After three-and-a-half years of sailing above Earth, the LightSail 2 spacecraft has burnt its shiny metallic wings as it reentered Earth’s atmosphere in a fiery blaze.
The Planetary Society announced the end of its solar sailing mission on Thursday. The spacecraft reentered Earth’s atmosphere sometime on November 17, burning up during its descent, but the mission successfully demonstrated the use of sunlight to propel satellites in orbit.
“LightSail 2 is gone after more than three glorious years in the sky, blazing a trail of lift with light, and proving that we could defy gravity by tacking a sail in space,” Bill Nye, CEO of The Planetary Society, said in a statement.
LightSail 2 launched in June 2019 and unfurled its giant 32-square-metre solar sail about a month after reaching orbit. Its solar sail ran on photons from the Sun, which propelled the spacecraft through small bursts of momentum as the photons hit its wings.
The spacecraft started off at an altitude of around 720 kilometres, where Earth’s atmosphere is still thick enough to slow it down by way of atmospheric drag. But LightSail 2 persevered, gaining 3.2 kilometres of altitude just two weeks into the mission.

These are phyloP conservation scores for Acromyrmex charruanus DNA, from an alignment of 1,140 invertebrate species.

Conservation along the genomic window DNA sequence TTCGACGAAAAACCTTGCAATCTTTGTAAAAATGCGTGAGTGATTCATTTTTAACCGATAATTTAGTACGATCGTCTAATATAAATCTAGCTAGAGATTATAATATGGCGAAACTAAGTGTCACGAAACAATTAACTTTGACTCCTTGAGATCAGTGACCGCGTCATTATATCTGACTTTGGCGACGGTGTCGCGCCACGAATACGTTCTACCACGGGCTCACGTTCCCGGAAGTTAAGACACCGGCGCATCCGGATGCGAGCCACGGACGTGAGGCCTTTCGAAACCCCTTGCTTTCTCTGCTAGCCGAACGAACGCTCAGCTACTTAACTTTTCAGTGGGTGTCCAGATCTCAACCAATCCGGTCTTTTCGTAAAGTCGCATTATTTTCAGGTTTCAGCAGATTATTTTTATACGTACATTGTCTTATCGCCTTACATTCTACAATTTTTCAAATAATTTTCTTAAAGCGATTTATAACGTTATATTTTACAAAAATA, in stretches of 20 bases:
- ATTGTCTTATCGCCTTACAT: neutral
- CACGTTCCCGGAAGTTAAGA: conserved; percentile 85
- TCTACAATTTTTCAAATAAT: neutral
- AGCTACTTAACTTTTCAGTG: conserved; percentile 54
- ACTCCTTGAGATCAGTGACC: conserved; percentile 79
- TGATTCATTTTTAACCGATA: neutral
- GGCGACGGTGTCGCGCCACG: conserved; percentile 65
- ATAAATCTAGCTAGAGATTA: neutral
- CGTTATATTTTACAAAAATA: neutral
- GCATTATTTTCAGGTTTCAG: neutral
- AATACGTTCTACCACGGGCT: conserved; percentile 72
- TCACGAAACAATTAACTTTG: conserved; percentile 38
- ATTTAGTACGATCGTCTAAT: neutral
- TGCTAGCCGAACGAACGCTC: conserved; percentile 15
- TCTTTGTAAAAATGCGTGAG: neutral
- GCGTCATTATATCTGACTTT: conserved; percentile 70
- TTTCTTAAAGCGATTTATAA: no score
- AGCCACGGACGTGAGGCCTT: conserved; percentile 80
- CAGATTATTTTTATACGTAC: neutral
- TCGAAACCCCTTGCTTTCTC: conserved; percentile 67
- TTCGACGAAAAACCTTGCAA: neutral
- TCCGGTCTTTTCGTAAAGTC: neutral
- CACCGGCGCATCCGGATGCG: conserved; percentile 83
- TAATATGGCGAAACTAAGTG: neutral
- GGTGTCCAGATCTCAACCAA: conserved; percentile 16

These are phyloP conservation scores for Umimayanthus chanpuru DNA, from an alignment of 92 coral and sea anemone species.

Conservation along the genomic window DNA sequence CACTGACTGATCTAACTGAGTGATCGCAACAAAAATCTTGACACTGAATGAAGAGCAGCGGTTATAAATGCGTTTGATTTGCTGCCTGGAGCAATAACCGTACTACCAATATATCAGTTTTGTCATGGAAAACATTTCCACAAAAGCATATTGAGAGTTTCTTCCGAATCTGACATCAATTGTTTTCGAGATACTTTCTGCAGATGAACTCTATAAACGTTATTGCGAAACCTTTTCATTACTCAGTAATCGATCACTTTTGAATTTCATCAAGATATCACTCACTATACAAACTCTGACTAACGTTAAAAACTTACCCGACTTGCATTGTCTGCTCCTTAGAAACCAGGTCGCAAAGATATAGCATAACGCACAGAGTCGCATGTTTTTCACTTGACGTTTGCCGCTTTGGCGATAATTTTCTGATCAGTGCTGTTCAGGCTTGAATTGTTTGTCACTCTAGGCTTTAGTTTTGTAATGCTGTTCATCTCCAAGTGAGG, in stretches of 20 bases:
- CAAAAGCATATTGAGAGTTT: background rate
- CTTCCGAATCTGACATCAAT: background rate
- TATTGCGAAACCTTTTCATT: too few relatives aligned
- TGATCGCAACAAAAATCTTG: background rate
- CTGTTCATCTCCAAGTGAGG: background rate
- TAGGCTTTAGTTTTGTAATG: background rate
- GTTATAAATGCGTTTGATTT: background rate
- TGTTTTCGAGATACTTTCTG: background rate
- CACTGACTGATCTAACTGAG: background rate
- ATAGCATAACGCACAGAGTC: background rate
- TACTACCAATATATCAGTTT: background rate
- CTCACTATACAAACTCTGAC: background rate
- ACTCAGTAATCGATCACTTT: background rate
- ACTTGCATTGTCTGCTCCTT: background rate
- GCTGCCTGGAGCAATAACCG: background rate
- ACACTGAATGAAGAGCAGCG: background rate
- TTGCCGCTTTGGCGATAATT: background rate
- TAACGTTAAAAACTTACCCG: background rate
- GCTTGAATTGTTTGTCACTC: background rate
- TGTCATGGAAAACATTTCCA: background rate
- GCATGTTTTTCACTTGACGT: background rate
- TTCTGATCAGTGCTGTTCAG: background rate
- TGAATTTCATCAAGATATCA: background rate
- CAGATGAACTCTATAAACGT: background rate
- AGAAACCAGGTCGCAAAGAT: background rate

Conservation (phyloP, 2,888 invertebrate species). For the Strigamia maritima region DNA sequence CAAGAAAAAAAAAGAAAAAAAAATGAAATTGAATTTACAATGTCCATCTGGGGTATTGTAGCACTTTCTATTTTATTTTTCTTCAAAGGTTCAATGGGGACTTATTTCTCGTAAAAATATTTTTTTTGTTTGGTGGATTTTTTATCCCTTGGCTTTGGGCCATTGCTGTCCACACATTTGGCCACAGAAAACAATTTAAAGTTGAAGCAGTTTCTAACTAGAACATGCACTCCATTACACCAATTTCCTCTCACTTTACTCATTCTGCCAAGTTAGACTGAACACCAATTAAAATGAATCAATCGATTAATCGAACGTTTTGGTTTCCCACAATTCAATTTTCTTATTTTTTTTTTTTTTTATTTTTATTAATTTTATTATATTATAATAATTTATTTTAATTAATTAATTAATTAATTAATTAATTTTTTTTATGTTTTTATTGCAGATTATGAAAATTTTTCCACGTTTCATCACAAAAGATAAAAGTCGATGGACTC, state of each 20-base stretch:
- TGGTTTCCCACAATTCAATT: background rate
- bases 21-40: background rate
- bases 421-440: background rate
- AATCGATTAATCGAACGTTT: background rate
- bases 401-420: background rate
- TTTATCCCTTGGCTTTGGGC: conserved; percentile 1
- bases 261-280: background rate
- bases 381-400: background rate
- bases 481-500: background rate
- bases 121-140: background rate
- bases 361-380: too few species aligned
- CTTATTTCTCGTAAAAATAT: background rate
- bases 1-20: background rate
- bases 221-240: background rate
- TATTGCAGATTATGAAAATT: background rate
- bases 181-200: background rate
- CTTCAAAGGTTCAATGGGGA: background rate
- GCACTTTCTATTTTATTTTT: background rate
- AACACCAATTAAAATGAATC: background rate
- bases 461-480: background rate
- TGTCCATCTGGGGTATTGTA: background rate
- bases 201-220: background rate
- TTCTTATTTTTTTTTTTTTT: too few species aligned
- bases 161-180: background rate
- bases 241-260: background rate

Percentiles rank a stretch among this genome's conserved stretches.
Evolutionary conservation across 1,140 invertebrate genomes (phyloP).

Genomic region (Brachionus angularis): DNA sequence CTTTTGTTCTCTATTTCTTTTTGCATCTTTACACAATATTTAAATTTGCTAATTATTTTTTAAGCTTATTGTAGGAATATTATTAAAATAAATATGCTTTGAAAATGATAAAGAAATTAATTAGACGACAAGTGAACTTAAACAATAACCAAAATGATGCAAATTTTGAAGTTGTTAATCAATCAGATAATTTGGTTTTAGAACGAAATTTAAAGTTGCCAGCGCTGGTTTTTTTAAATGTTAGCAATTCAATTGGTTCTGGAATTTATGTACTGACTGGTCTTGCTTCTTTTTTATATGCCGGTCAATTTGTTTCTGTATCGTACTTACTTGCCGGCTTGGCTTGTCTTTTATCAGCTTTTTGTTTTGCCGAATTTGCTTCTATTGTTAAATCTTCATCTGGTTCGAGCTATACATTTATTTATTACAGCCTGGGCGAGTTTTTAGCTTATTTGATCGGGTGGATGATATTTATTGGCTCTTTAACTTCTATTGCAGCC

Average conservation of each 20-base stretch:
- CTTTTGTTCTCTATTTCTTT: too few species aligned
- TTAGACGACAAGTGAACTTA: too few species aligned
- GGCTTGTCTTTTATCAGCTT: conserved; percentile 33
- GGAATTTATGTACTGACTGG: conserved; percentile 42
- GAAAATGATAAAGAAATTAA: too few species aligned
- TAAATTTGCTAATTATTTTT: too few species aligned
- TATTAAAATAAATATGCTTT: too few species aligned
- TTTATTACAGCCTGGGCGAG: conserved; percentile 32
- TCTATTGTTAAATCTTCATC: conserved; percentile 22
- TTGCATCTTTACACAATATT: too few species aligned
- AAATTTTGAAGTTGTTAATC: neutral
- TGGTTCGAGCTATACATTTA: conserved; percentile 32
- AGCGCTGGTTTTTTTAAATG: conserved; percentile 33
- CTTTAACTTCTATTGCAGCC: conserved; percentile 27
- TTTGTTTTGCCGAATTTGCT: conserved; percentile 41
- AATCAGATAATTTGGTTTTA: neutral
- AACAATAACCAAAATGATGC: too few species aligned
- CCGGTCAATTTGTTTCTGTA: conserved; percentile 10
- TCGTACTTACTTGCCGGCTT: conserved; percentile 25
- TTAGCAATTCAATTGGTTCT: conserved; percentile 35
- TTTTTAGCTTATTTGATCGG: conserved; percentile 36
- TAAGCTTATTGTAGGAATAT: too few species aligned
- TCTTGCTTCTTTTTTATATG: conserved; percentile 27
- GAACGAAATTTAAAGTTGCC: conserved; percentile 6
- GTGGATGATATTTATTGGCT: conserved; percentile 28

Over time, atmospheric drag eventually got the best of LightSail 2. Particles from the atmosphere smashed into the spacecraft, slowing it down over time. The Sun, which is in an active period right now, also caused Earth’s upper atmosphere to heat up, causing it to become denser and harder to sail through.
After completing 18,000 orbits around Earth, covering 8 million kilometres of the skies, LightSail 2 reached lower altitudes and its eventual demise was anticipated. During reentry, the spacecraft was moving so quickly that it created an energetic pressure wave ahead of it, causing the air around it to heat up and turn the spacecraft into a disintegrating ball of fire.
Although LightSail 2’s time has come to an end, it has inspired a new generation of spacecraft, including NASA’s NEA Scout mission to a near-Earth asteroid (scheduled for launch in August), NASA’s Advanced Composite Solar Sail System to test out sail boom material in Earth orbit (scheduled for launch sometime mid-2022), and NASA’s Solar Cruiser (scheduled for a 2025 launch).
“We have braved the harbour of Earth and found that a small craft can sail and steer,” Bruce Betts, LightSail program manager and chief scientist for The Planetary Society, said in a statement. “Best wishes to those who sail similar craft into the vast ocean of space — we look forward to an exciting future of exploration, proud that we have played a role. Sail on!”
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